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Consumer groups support lawsuit against PBM merger
April 20th, 2012
PITTSBURGH – Consumer groups have filed a legal brief in support of a lawsuit by retail pharmacy organizations and operators to stop the merger of Express Scripts Inc. and Medco Health Solutions Inc.
The Consumer Federation of America, National Consumers League, National Legislative Association on Prescription Drug Prices and U.S. PIRG on Wednesday submitted an amicus curiae brief in the U.S. District Court for the Western District of Pennsylvania to support a suit filed in March by the National Association of Chain Drug Stores, National Community Pharmacists Association and nine pharmacy operators that calls for an injunction to block the Express Scripts-Medco merger.
Early this month, the Federal Trade Commission approved the merger of the two pharmacy benefit managers. The same day, Express Scripts and Medco announced the completion of the deal.
On April 10, U.S. District Judge Cathy Bissoon heard arguments in the suit brought by NACDS, NCPA and the retail pharmacies, but she didn't issue a ruling on the case.
In their brief, the consumer groups reiterated the arguments of the lawsuit. The suit claims that the combination of the two companies, which creates the nation's largest PBM, violates antitrust law because it will have an anticompetitive effect in the retail pharmacy and specialty pharmacy markets. It also alleges that the merger will reduce competition for PBM services to employers and health plan sponsors, lower the quality of pharmacy patient care and drive up the cost of prescription drugs.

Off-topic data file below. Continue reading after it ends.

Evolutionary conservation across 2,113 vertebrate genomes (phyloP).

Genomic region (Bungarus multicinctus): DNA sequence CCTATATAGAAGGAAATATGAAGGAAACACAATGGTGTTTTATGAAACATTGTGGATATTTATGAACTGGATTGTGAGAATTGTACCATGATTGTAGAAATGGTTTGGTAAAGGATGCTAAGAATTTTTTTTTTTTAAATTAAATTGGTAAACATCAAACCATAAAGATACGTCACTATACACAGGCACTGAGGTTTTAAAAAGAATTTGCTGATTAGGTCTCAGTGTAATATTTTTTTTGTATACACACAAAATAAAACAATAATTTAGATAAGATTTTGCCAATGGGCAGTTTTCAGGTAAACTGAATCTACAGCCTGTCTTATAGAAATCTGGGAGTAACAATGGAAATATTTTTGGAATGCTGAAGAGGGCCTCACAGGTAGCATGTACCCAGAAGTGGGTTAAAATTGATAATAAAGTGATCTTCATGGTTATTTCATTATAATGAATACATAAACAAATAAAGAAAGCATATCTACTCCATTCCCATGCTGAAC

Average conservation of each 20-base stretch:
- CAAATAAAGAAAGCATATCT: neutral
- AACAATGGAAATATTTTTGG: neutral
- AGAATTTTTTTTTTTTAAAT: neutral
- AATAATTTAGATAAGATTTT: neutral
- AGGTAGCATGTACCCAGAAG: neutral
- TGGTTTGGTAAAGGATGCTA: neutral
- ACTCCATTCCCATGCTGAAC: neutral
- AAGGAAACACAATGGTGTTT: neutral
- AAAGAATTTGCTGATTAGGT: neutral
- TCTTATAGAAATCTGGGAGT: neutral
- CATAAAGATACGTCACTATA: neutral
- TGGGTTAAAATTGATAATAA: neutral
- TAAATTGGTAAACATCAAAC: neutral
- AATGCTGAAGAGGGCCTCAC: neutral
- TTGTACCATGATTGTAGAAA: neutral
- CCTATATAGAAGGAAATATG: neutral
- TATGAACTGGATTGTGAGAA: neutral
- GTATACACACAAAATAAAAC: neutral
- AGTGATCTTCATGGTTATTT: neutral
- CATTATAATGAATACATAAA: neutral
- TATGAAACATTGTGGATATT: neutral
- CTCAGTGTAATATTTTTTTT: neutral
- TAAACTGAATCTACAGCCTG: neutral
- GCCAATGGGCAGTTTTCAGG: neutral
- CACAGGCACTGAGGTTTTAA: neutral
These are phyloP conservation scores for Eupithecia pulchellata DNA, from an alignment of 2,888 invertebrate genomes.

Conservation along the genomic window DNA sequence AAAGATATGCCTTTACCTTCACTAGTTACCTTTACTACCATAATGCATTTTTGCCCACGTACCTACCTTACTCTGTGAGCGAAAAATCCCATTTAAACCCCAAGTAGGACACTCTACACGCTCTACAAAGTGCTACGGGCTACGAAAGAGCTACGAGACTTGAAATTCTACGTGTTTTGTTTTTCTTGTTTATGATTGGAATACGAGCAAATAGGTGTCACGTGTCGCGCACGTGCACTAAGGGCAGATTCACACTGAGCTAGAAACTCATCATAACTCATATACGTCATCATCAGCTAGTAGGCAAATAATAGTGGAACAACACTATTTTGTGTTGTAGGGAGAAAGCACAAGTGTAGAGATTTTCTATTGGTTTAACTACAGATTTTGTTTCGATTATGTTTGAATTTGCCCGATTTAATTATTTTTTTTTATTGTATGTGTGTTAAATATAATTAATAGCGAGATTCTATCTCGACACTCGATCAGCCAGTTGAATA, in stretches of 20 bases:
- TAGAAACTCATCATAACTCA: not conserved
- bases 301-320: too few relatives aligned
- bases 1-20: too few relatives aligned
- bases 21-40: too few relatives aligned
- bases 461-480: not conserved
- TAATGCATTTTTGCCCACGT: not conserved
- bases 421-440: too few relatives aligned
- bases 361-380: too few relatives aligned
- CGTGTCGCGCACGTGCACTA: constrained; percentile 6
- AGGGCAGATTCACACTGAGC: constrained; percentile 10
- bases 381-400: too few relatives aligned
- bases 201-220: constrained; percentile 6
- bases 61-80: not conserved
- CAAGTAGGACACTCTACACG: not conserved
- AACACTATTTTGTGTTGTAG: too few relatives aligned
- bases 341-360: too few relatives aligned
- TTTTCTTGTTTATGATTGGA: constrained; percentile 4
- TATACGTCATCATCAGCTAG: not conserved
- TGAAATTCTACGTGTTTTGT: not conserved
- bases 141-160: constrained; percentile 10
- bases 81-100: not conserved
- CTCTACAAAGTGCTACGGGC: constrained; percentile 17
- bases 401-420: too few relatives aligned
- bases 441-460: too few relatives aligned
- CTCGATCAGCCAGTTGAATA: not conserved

"This transaction raises issues directly relevant to millions of consumers across the nation," the consumer groups' brief stated. "Plaintiffs assert that the merger between Express Scripts and Medco will result in a loss of competition for PBM services, as well as a reduction in competition for the distribution of drugs to consumers. This includes substantial anticompetitive effects in the purchase of retail community pharmacy services and clinical specialty drugs. Plaintiffs allege that the reduction in competition will reduce the quality of prescription drug care provided to tens of millions of patients, force patients into PBM-owned mail-order operations, and increase patients' health care costs by increasing PBM fees and prices for prescription drugs."
The consumer groups noted in the brief that before the FTC's April 2 vote to allow Express Scripts' acquisition of Medco, the PBM market was dominated by just three companies: Express Scripts, Medco and CVS Caremark. But with the approval of the merger, the field has been cut to two dominant players, with Express Scripts representing 45% of the market. The groups also stated in the brief that the merger gives Express Scripts a 31% share of the specialty drugs market.
"Amici submit this brief because such consolidation among health care companies has a substantial likelihood to significantly increase drug costs and decrease consumer access to prescription drugs and accompanying vital pharmacy services," the brief said. "Amici, therefore, respectfully request that the court grant plaintiffs the appropriate relief they are seeking and permanently enjoin the merger."
The pharmacy plaintiffs in the lawsuit, which are based in or have a presence in Pennsylvania, are Brighton Pharmacy, Klingensmith Drug Inc., Kopp Drug, Inc., Lech's Pharmacy Group, Means Lauf Super Drug, Hometown Pharmacies, Skippack Pharmacy, Thompson Pharmacy and Value Drug Company/Value Specialty Pharmacy.